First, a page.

Image copyright © by Marcus Trahan

Exodus: Gods and Kings


There is a law of diminished expectations. The reviews of this Ridley Scott film were pretty awful, but since it was a big SFX movie with no costumed idiot “superhero,” I just had to give it a try. And I had a good time.

The main reason to see it is to compare and contrast with the greatest special effect of all time, that is, the parting of the Red Sea in C.B. DeMille’s 1956 version of The Ten Commandments. Yeah, I know a lot of people would argue with me on that, and you’re welcome to. I know many more technically complex scenes have been done since then, now that we’re in the age of anything being possible on the screen. But I’m measuring by the impact a scene had on audiences. These days we have seen a zillion impressive special effects, and the best I can hope for is a “Wow! That’s really nice!” But take yourself back to 1956, and those fucking waters … parted … and rolled back, and the people started walking on dry land … and how the hell did they do that? Actually, even that’s not the right reaction. Back then no one had a clue about how shots like that were done. We just gazed in slack-jawed amazement, totally stunned in a way no future movie audience is every likely to be again. So go ahead, point out the blue haze, the join lines, the other technical shortcomings when viewed from today’s perspective, and all I can say is, I’m very sorry for you if you came to The Ten Commandments after already seeing a thousand of the movies of the last thirty years. You can never experience the awe I felt when I first saw this on the BIG VistaVision, Technicolor screen. The only other special effect that might challenge it for sheer stunning never-seen-before amazement is the final battle scene from Star Wars.

Okay, back to this one. It seems the original cut was four hours, and what was released was two and a half. Cutting ninety minutes seems like a good way to make a plot and characterizations a little iffy, and the main reason I saw for the pretty awful reviews was that the characters were flat and wooden. This from many reviewers who thought The Dark Knight was a masterpiece of deep characters. (Which I thought, and still think, was rubbish.) Hell, these were hardly characters at all, and anyway, who needs them in an SFX extravaganza like this, anyway?

What I liked here was that, until we got to the killing of the first-born children, none of this really had to be supernatural at all. I don’t recall any plague of crocodiles from the Bible, but at least it wasn’t something that required God’s hand to happen. So then all the thousands of Egyptians killed by the crocs turned the Nile red with blood. That killed the fish, which rotted and bred flies, which caused a plague of frogs. It could all have been explained in ecological terms like that. Neat!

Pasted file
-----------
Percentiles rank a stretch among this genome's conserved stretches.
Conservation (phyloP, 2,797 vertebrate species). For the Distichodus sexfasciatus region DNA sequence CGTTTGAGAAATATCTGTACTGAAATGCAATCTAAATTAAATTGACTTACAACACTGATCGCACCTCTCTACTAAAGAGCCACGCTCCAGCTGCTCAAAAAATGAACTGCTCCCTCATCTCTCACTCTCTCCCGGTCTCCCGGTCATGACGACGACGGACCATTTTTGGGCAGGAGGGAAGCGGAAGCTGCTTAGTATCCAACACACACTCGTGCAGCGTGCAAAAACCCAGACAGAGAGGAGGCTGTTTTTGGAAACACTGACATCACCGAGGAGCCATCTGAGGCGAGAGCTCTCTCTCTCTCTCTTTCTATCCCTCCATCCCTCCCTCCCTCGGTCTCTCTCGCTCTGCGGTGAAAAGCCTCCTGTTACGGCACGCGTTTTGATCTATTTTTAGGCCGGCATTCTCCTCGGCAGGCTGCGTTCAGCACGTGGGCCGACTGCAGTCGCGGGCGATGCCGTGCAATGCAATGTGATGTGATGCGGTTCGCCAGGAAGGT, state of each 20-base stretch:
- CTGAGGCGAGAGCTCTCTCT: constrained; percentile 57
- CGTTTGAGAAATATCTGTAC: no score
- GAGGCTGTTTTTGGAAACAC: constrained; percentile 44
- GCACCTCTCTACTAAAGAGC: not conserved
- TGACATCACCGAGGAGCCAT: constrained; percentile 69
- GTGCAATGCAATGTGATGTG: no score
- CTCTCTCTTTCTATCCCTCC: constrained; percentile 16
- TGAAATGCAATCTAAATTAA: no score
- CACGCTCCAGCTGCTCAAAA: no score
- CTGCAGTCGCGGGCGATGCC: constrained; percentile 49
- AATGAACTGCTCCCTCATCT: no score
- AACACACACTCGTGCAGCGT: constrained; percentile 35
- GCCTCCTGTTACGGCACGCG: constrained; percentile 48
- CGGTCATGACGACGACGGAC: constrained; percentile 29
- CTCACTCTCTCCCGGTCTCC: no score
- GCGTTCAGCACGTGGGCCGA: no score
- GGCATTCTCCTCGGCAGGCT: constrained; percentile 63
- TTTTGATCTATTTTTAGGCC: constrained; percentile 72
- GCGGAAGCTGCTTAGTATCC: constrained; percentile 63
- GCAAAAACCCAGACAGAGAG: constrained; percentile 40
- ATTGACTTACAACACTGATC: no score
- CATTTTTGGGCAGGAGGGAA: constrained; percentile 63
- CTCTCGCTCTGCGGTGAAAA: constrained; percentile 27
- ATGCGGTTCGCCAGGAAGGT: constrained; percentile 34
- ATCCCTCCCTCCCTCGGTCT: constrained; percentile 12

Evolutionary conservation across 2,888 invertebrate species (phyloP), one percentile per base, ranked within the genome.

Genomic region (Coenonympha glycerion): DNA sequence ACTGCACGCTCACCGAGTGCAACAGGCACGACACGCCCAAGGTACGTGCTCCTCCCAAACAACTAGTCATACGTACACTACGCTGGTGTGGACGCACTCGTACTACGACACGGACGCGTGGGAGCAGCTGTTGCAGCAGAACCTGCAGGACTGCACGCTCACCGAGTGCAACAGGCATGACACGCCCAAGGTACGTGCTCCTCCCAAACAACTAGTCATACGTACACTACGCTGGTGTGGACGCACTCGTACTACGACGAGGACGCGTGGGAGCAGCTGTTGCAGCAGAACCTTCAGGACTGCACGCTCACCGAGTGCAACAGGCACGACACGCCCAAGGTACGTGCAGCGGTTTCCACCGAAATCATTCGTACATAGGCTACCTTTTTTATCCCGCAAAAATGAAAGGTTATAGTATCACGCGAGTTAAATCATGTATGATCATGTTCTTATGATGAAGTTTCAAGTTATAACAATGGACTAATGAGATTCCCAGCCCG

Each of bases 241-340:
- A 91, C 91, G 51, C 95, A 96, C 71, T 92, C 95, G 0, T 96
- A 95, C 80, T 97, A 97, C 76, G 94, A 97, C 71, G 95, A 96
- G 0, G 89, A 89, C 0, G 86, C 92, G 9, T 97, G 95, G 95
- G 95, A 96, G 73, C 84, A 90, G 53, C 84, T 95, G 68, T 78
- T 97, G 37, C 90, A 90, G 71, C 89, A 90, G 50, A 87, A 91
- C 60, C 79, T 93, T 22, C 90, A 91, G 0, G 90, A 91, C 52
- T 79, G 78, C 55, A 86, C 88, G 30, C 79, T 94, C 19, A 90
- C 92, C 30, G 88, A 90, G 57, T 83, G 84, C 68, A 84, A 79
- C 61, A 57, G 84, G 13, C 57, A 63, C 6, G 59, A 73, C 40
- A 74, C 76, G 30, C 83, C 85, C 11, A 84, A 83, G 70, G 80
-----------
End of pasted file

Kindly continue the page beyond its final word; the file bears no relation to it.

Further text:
Far from being this shaggy true believer like Charlton Heston, Christian Bale is not even sure he believes in God. And when he does, he spends more time pissed off at him than worshipping him. After all, here we’re shown that the plagues affected the Israelites as well as the Egyptians, and it is some pretty harsh stuff. Why are you killing your own chosen people? Moses wonders. In fact, he asks many of the questions I would like to ask the murderously insane motherfucker if I had Him on the witness stand.

So what does God look like? George Burns? Morgan Freeman? Here he is a little boy that no one else can see. Or maybe he’s meant to be an angel, I was never sure. He could easily have been an hallucination. And the “parting” of the Red Sea is quite clearly the massive withdrawal of water preceding a tsunami caused by an asteroid impact. Who would have thought that a movie could be made about the Exodus that doesn’t really rely on God at all? Another plus, in my book, is that the movie pretty much ends there, with just a few little scenes to tidy things up, where DeMille’s reverent version dragged on and on after it had already shot its wad in the water. All in all, I had a grand old time watching this one.